WEAVING THE TAPESTRY
Fred Tator is generally mixing eight tracks of music from DA-88s, along with eight to 14 tracks of Foley, also relying on a Lexicon 480L for reverb, along with an Eventide DSP 4000 for delays and effects. “This show does require that you ‘work’ the Foley a little bit more than some others,” Tator says. “It’s not just there for coverage on the M&Es for the foreigns, it actually is integral to the show. The trick with Foley, of course, is to make it so you don’t notice it’s playing. It has to fit in very well. Also, this show is mixed to a widescreen format, and care has to be taken to make sure that those things that appear on widescreen format don’t stick out when you’re in the 4×3 format. We mix to the widescreen, but we reference to the smaller screen and make whatever adjustments are necessary.”
Tator cites the cemetery setting in one of the season openers as an example of how many Foley elements might play in a scene. “While the dialog is happening, there are people walking in the background throwing dirt on the coffin; those sounds need to be in a position where they fit in with the background sound, along with other people walking by and the FBI surveillance team that’s watching from behind a fence above the road. All the movements need to be differentiated; you’re hearing them all at once, but they can’t appear to be coming from the wrong place. Some of that is in the panning, some of it’s in EQ — dulling up some sounds, making others more present. And some of it is where it fits into the mix — whether it sounds a little distant or closer — which is done with different reverb settings.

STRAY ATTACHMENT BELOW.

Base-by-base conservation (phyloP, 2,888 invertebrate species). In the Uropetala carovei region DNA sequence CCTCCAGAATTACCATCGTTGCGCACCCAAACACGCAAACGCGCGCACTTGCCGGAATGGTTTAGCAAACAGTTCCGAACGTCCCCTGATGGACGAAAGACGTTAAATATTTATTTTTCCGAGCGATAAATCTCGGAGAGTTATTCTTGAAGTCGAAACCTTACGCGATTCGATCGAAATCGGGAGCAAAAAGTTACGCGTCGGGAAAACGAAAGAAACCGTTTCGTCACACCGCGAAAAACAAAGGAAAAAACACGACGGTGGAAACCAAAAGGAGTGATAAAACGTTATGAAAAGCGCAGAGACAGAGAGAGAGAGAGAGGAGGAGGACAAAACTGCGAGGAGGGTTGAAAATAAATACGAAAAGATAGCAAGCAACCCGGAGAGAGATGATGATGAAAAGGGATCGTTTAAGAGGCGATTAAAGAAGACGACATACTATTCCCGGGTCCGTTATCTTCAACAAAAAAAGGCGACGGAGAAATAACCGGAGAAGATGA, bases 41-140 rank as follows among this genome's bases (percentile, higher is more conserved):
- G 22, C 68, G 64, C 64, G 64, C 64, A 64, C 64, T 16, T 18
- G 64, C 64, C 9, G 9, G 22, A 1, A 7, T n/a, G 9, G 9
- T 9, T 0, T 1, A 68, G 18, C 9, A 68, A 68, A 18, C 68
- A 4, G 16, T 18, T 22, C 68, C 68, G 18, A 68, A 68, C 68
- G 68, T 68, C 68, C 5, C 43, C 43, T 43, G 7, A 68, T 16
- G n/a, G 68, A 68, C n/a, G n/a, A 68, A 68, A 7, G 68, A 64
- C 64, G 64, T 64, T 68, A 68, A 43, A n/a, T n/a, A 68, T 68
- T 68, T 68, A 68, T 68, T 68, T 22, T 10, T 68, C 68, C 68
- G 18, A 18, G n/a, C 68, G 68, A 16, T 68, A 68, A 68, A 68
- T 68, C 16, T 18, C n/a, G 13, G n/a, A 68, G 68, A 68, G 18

“When it’s right, the sound works together like a tapestry,” he continues. “If you look really close, you can see the stitching and the separate colors, but when you stand back, the individual pieces don’t stand out because the whole thing just fits together.”
Upon approval by Chase, the 2-track printmaster is made through a Dolby DS4 matrix and, new this season, recorded onto a Tascam MMR8. “Since we’re mixing in 5.1, we’re not really hearing what will be broadcast,” Burns notes, “because that will only have a mono surround. So when we play back for Martin and David, we do it on small speakers through the matrix. That gives us a chance to see how what we’ve done will translate to the Lt-Rt. With the hard drive we can record it all as one file, which is nice for the playback, because we can view the whole show nonstop; we get to see it all together.”
Producing the soundtracks for a Sopranos’ season is definitely a full-time job — it takes most of a year to complete the 13 episodes. For 2001’s season, filming started in August, with the last show scheduled to be delivered in May, and preparation for the next season starting up again in July. There are a lot of long days in those months, but nobody on the team seems to be complaining,
“Working on The Sopranos is creatively very satisfying on multiple levels,” concludes Bruestle, “starting with the freedom given us by HBO. And also, we all really love the show. Everyone who works on it has a lot of the same tastes, and it really is a lot like a family.”